Graham Hook, Head of UK Government Relations and Public Policy, Invesco Asset Management Limited
What is the challenge for trustees?
From 1 October this year, the number of occupational pension schemes required to publish a Task Force on Climate-Related Financial Disclosures report under the Climate Change Governance and Reporting Regulations is set to more than treble to over 350.[i] For schemes falling within scope, this may be the first time trustees have faced the task of assessing the potential impact of climate change on their scheme’s strategy, assets and liabilities.
How to get started with scenario analysis?
Approaching climate scenario analysis may seem a daunting prospect. But it’s important to remember that scenario analysis itself is a long-established planning tool. At its most basic, it’s about answering the question: “What if…?” What would be the impact if the global average temperature increased by 1.5 or 2°C? And the results can help trustees mitigate potential portfolio risks and take advantage of future opportunities in the transition to a low-carbon economy.
However, it’s important to have a clear up-front view of some of the major challenges and decisions involved. Is the intended output qualitative or quantitative? (UK Department for Work and Pensions guidance permits both initially). For which of the portfolio’s assets is reliable data available and where are the major gaps? Consequently, which asset classes may need to be excluded from the analysis? What are the most appropriate short-, medium- and long-term time horizons for the scheme over which to conduct scenario analysis?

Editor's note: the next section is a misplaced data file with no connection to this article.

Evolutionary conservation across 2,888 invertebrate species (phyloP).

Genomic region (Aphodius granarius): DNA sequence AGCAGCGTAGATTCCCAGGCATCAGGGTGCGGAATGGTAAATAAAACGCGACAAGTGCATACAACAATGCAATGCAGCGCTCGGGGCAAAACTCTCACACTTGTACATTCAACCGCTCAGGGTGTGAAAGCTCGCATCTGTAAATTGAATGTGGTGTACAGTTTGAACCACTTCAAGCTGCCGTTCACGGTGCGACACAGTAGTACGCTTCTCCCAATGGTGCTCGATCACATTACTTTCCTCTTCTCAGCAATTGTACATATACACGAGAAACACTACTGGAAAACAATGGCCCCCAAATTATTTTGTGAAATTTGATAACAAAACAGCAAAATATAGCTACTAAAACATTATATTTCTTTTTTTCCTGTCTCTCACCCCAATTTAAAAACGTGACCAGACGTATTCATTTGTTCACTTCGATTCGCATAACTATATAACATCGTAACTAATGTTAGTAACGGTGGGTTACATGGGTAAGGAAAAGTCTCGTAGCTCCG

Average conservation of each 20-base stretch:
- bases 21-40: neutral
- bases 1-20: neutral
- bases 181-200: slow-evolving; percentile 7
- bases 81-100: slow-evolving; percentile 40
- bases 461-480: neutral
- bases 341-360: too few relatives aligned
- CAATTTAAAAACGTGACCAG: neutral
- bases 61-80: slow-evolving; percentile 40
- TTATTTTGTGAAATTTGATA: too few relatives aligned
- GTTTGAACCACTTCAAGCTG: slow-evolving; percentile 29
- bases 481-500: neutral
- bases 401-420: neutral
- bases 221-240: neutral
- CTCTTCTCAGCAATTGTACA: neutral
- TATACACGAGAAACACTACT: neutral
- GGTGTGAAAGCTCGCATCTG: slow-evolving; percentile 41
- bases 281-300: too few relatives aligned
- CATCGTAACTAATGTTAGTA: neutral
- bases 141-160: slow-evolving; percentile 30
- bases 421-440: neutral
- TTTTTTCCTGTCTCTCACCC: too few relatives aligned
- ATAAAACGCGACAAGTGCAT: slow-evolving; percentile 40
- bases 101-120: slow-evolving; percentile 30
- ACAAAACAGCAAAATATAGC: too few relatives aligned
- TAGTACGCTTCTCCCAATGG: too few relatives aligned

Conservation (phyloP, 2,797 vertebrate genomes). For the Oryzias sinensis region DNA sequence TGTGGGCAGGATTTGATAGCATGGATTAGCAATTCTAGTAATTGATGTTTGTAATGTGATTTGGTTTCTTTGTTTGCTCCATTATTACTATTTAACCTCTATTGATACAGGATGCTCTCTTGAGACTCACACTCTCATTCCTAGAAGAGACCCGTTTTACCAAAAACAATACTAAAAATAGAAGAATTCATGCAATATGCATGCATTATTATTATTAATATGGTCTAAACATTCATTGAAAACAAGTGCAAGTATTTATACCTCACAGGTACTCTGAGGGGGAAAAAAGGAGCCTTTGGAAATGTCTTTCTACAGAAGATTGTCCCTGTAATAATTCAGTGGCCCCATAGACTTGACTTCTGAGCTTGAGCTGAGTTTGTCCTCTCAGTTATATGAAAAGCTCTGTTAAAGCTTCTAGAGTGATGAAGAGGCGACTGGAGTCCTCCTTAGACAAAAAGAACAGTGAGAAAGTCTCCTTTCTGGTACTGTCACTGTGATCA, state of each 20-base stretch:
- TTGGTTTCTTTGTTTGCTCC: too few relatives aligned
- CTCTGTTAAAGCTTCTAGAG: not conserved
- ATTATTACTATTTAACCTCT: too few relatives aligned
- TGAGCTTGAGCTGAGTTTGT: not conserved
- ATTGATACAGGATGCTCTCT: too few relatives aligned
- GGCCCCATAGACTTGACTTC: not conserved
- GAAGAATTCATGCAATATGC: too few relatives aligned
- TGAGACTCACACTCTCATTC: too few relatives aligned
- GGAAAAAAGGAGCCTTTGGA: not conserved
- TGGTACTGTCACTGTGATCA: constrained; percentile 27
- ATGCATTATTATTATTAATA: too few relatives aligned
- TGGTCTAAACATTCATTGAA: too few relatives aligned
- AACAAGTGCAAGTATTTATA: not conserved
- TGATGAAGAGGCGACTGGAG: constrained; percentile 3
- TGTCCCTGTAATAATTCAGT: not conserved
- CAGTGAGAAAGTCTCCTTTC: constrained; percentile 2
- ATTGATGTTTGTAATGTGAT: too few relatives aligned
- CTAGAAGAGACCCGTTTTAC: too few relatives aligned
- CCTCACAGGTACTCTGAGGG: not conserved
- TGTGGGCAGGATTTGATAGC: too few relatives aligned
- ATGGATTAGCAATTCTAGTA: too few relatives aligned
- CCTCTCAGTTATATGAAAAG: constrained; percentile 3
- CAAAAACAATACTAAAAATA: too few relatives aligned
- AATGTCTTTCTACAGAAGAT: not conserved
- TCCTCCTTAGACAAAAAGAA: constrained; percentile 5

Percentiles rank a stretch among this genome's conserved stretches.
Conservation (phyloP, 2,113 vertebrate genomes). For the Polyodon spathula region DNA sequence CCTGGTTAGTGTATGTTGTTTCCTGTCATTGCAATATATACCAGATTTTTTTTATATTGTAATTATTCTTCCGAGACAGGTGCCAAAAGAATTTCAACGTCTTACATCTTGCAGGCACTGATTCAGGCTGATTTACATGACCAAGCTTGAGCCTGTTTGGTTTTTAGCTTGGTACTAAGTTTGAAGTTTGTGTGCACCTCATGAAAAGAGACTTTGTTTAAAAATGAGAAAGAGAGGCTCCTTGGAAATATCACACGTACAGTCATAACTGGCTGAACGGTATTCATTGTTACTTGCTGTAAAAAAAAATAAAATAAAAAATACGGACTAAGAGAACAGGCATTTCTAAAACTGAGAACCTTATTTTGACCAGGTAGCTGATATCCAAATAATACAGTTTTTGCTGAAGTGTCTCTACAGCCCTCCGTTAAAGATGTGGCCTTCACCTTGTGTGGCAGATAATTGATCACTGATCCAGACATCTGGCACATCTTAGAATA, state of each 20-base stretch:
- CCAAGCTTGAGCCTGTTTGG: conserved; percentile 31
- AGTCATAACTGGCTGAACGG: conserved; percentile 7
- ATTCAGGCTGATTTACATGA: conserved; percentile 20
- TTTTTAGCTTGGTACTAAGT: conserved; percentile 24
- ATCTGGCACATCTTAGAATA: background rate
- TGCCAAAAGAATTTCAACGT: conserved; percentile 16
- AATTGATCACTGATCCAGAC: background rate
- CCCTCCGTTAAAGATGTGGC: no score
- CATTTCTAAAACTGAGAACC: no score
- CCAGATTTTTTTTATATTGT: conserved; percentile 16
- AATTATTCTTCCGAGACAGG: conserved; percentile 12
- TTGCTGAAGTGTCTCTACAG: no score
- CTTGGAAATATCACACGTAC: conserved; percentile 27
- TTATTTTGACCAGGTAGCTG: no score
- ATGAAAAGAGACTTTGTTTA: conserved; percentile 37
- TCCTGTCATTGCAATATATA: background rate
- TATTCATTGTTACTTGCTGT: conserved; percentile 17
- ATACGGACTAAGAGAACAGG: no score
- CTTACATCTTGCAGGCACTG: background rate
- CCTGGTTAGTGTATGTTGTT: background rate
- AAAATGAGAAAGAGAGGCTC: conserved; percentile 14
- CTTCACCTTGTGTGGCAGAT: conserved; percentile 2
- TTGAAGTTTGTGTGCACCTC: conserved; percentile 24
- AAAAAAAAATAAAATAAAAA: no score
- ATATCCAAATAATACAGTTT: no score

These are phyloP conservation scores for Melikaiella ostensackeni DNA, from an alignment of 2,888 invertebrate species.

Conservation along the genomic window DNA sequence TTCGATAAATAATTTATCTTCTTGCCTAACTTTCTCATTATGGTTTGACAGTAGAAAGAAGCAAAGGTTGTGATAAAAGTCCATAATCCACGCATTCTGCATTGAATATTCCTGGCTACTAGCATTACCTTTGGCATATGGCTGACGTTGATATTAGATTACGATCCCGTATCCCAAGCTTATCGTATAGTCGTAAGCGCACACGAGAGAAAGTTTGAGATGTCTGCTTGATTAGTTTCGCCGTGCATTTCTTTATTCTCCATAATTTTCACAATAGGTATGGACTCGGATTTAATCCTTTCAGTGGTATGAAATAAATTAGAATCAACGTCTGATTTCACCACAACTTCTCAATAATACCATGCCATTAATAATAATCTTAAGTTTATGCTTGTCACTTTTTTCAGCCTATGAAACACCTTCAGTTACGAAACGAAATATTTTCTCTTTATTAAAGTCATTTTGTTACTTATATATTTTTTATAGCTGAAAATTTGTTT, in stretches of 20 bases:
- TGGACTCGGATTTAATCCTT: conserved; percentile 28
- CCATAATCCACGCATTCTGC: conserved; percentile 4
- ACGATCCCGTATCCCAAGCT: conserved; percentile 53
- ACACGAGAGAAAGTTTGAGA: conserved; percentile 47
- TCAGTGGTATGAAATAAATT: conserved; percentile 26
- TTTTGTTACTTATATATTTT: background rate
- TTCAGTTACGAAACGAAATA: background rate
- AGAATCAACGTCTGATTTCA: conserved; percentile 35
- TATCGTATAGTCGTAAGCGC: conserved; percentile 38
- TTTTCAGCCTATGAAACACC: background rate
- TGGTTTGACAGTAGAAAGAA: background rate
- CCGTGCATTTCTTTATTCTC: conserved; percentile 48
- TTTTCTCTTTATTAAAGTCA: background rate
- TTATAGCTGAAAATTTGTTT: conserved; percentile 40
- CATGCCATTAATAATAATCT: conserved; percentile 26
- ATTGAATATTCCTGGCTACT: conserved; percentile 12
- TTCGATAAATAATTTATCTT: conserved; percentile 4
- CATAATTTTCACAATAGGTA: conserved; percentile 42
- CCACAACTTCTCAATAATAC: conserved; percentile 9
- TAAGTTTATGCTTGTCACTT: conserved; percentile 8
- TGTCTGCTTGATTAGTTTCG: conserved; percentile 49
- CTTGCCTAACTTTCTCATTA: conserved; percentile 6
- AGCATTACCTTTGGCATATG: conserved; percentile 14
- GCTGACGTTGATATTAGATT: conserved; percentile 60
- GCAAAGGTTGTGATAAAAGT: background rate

What tools are available?
While the range of challenges and decisions is wide, there are many tools available to assist trustees through the process. Indeed, as well as drawing on advice from asset managers and investment consultants, the use of third-party providers to conduct analysis is permitted by the DWP guidance. While there is a growing number of methodologies available, they fall broadly into three categories:
- Cost impairment / impairment value – which isolates climate transition and physical risk factors to map their respective impacts on portfolios;
- Climate value-at-risk – which indicates the potential impact of climate change on a security’s market value; and
- Exposure Gap (PACTA[ii]) – which indicates the degree to which a portfolio’s investment plans align with sectoral decarbonisation scenarios.
As well as conducting the analysis, third-party providers may help trustees to apply “off the shelf” climate scenarios, or to develop bespoke ones. The industry-led Climate Financial Risk Forum’s Handbook is a useful source of guidance, as is the non-statutory advice published by the Pensions Climate Risk Industry Group. Whatever the sources of external assistance, it is crucial that trustees themselves understand the process and assumptions underpinning the climate scenarios and methodologies used, so that they can accurately interpret the results.
An iterative journey
Invesco’s experience of scenario analysis, as disclosed in our annual Climate Change Report, is that it’s a journey – an iterative process which will increase in sophistication over time as experience grows. The most important thing is to start the journey as soon as possible, allowing trustees adequate time to plan and execute their journey to best effect.
Click here to read Invesco’s full White Paper on climate scenario analysis for pension funds
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[ii] Paris Agreement Capital Transition Assessment methodology.